Common Causes of Flange Leakage
By Vincent A. Carucci
A previous article highlighted the primary causes of flange leakage.
This article provides more information about these.
- Uneven Bolt Stress. An incorrect boltup procedure or cramped
working conditions near the flange can leave some bolts loose while
others are overtightened and crush the gasket. This can cause
in-service leaks, especially in high temperature services when the
heavily loaded bolts relax.
- Improper Flange Alignment. Improper flange alignment,
especially flange face parallelism, causes uneven gasket compression,
local crushing, and can cause subsequent leakage. Improper
flange centerline alignment can also cause uneven gasket compression
and flange leaks.
- Improper Gasket Centering. If a gasket is installed off
center compared to the flange faces, the gasket will be unevenly
compressed and make the joint prone to leakage. Spiral wound and
double jacketed gaskets usually have a centering ring that extends to
the inner edge of the bolts. A sheet gasket can be cut so that
its outside diameter matches the inner edge of the bolts.
- Dirty or Damaged Flange Faces. Dirt, scale, scratches,
protrusions, weld spatter on gasket seating surfaces, and warped
seating surfaces provide leakage paths or can cause uneven gasket
compression that can result in flange leakage.
- Excessive Piping System Loads at Flange Locations. Excessive
forces and bending moments can loosen the bolting or distort the
flanges and lead to leaks. Common causes are inadequate piping
flexibility, using cold spring to align flanges, and improper location
of supports or restraints.
- Thermal Shock. Rapid temperature fluctuations can cause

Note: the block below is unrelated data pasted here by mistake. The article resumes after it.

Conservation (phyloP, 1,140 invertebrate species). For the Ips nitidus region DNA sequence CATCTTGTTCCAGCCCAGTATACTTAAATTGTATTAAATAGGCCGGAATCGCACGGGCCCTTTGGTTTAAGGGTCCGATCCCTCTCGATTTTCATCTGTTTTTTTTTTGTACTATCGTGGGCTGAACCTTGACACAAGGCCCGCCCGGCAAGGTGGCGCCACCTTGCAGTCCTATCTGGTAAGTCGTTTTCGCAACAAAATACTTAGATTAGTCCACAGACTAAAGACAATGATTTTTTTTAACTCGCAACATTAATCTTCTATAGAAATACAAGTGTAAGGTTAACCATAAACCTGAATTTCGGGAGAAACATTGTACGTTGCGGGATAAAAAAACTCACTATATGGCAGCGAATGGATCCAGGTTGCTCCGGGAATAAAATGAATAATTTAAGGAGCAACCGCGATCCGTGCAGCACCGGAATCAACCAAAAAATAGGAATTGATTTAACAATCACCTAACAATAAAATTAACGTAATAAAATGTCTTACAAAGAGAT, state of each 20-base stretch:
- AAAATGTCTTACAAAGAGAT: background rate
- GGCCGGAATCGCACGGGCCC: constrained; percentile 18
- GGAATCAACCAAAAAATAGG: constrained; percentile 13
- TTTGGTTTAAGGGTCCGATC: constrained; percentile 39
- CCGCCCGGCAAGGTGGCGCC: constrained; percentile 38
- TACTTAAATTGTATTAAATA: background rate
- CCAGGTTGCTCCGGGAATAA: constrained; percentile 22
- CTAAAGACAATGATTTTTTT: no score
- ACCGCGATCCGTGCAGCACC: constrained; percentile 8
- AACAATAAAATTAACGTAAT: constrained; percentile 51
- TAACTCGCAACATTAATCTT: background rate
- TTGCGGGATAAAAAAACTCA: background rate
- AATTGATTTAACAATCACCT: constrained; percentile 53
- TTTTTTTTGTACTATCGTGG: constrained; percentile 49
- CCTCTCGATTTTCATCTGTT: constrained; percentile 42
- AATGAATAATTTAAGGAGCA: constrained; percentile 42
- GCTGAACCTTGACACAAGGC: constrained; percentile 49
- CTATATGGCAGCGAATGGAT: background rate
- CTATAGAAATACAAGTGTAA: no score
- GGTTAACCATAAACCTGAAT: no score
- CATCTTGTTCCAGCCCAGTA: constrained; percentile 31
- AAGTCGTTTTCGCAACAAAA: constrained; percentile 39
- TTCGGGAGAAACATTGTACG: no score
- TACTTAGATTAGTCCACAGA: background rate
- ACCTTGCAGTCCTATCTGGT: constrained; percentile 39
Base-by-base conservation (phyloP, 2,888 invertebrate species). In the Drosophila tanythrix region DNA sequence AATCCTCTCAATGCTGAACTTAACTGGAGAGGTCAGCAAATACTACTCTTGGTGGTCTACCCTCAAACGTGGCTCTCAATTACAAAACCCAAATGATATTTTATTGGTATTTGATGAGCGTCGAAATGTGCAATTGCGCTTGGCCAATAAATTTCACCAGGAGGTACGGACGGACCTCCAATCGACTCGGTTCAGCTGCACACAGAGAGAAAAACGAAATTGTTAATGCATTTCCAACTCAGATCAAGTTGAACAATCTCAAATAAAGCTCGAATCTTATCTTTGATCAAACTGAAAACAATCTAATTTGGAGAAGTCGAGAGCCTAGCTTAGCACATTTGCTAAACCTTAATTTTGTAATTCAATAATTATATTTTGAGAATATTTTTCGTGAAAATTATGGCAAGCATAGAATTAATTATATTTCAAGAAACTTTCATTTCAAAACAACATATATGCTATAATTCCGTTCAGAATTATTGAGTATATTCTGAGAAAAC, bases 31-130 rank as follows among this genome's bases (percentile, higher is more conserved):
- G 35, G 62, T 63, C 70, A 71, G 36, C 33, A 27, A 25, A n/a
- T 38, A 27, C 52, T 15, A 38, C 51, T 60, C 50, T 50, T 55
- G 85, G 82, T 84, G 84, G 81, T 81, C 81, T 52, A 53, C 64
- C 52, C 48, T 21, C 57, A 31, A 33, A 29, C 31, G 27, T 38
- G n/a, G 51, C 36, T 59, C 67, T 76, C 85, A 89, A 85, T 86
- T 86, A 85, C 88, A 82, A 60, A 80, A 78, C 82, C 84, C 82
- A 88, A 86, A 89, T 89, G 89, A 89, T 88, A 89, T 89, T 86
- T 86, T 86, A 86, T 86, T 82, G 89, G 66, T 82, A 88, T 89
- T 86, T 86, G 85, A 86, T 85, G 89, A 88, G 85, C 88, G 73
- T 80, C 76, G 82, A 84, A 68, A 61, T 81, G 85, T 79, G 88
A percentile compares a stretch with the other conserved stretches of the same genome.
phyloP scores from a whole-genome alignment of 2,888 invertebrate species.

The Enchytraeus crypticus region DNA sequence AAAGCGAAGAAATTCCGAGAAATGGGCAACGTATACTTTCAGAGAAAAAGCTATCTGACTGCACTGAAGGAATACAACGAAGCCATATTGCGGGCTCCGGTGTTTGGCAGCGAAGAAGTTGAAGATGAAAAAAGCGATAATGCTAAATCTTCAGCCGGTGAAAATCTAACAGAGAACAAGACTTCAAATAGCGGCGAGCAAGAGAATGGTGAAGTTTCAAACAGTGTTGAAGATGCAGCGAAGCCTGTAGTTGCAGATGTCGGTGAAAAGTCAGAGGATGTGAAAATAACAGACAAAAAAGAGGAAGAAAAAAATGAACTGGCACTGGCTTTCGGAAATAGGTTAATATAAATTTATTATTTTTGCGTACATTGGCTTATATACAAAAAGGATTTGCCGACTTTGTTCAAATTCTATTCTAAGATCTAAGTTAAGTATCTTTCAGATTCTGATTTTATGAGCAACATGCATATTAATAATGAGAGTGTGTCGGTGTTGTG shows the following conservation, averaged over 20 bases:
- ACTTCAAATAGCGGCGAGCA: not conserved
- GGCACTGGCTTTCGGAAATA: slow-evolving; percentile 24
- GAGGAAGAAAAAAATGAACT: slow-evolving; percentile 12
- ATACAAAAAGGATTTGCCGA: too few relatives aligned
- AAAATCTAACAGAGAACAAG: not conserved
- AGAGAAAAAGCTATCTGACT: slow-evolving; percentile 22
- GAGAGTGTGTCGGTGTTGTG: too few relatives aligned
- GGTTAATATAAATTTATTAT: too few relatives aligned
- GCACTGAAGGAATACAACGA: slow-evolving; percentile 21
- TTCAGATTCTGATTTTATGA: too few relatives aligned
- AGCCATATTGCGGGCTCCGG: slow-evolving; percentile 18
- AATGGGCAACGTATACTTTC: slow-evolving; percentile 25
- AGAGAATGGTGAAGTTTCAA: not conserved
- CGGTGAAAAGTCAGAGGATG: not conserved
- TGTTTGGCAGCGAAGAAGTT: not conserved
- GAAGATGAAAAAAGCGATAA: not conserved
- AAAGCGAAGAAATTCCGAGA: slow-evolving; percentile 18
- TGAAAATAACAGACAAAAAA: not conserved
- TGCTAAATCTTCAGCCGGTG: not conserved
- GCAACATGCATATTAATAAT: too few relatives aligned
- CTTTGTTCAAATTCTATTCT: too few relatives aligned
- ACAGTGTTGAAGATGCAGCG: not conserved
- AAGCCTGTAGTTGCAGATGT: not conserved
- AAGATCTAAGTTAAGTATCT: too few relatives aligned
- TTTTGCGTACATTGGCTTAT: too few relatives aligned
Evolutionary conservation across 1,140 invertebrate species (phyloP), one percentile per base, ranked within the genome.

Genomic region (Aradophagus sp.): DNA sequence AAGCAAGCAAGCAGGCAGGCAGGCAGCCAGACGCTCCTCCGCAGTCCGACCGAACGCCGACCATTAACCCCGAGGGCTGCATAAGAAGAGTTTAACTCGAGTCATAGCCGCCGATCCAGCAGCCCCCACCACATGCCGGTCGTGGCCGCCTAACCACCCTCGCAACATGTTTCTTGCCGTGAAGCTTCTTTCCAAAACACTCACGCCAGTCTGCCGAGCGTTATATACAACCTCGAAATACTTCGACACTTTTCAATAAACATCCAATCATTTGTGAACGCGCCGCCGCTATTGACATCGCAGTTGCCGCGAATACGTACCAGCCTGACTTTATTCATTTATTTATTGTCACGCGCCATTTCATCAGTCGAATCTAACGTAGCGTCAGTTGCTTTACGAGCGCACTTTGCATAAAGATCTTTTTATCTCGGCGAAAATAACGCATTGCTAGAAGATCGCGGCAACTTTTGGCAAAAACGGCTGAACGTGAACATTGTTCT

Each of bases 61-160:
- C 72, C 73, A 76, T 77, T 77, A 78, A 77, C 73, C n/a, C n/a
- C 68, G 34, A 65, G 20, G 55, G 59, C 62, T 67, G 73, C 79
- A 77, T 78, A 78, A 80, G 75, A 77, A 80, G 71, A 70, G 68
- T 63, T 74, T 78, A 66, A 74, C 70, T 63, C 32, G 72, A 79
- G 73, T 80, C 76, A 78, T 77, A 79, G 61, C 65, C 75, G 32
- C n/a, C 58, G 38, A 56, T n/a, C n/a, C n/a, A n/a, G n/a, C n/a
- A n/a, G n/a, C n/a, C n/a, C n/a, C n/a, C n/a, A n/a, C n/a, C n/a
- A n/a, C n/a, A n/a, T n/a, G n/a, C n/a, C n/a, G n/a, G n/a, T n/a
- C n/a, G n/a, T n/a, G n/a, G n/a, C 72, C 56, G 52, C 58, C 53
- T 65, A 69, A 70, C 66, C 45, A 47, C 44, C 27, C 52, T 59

flanges to deform temporarily. This is typically a greater
potential problem in high temperature applications. Process
variations cannot always be avoided. A related problem is
temperature variation around the flange circumference (e.g., cooling
on top due to rain, or cool liquid at the bottom and hot gas at the
top). Where this is a problem, sheet metal shields can be
installed to protect against rain or snow impingement that could cause
thermal gradients across the flange and cause leakage. Such
shields also serve to keep the flanges and bolts at a more uniform
- Improper Gasket Size or Material. Sometimes, the wrong
gasket size or material is installed. The wrong size should be
fairly obvious during installation, and something that a trained
boltup crew will immediately identify. The wrong material may
not be apparent until corrosion or blowout damages the gasket.
- Improper Flange Facing. Deeper serrations than specified
will prevent the seating of double jacketed or spiral wound gaskets
and provide a leakage path. Normal raised face flange finishes
have grooves that are 0.002 to 0.005 in. (0.05 to 0.13 mm) deep.
- High Vibration Levels. Excessive vibration can loosen flange
bolts and ultimately cause flange leakage.